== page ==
The players also looked different. Goalies wore Jason-from-Halloween fiberglass masks. The goalie for the McMaster team, playing under Canadian rules, didn’t even wear a mask. The players wore flimsy helmets, lined with a thin bit of stiff foam. They prevented cuts from contact, but they weren’t worth much to thwart concussion.
And no skater ever wore a mask.
The last time I remember being in Dee as a student, I went to a dance in the spring of 1972—yes, we actually had “dances” in those days—and the band playing was the Bob Seger System, his group before the Silver Bullet Band.
Sometime in 1970—as I remember—a proposal was floated by the administration to build a new arena. The catch was simple. Students would have to agree to pay an additional $10 per quarter (yes, we were still on quarters) in tuition to help fund the arena. At the time, tuition was only $130 per quarter, and for most of us, ten bucks was not trivial. (I think my father was making about $8,000 per year, and he had a decent factory job…) However, the administration and the Student Council were upfront about it, and the student body would have to approve a referendum to add the cost to the tuition fee. The vote was positive, although I have no memory of what the vote was.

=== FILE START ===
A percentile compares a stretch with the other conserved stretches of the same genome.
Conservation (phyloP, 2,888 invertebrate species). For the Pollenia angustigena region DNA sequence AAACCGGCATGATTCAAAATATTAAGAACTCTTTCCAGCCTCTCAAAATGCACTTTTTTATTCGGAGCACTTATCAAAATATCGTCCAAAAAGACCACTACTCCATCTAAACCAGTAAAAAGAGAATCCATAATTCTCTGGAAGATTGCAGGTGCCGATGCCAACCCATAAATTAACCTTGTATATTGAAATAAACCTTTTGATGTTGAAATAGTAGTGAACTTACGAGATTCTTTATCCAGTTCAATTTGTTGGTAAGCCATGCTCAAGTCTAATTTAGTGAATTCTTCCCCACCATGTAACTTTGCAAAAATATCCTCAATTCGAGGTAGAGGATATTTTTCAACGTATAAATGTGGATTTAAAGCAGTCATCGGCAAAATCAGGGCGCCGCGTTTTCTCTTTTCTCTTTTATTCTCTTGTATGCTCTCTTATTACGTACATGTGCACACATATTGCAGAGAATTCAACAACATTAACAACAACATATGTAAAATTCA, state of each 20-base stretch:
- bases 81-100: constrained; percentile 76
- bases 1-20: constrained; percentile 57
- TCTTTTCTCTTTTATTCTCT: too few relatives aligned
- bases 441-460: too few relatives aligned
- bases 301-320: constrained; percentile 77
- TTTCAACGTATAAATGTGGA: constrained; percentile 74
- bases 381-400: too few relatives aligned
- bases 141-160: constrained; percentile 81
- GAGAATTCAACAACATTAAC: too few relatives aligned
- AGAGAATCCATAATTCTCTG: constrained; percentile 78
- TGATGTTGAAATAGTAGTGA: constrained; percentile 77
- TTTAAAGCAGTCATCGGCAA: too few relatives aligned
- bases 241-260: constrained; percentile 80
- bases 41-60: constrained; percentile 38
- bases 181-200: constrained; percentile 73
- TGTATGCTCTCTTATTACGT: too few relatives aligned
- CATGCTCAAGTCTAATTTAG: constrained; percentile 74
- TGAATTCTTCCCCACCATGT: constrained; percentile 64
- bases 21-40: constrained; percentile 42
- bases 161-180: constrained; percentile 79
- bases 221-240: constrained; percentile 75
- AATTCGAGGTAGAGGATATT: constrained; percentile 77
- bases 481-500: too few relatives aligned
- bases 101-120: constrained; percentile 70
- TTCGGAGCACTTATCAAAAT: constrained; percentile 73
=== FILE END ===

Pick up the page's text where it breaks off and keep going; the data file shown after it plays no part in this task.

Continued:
So, construction started, and by Christmas, 1971, the building was sufficiently complete for the Huskies to leave The Dee. On January 14, 1972, the new facility, known as the Student Ice Arena, because we helped pay for it, was formally dedicated.
At the time, The Old Dog was Senior Class President, which meant I was supposed to be one of the leaders of the Student Council. Lou Angotti, the veteran Chicago Blackhawk player who had been the anchor of the 1962 NCAA championship team, was keynote speaker. There were plenty of other speakers, too, including Dennis McGrath, the Council President, and Teo Babun, the Council Vice-President. I was the final student speaker.
It was at that dedication ceremony that McGrath proposed the arena be named for John MacInnes. Dennis planned this out in secret, but it seem like such a good idea that I chimed in, too, making a pitch for it as I ad-libbed my way through a very loosely prepped speech.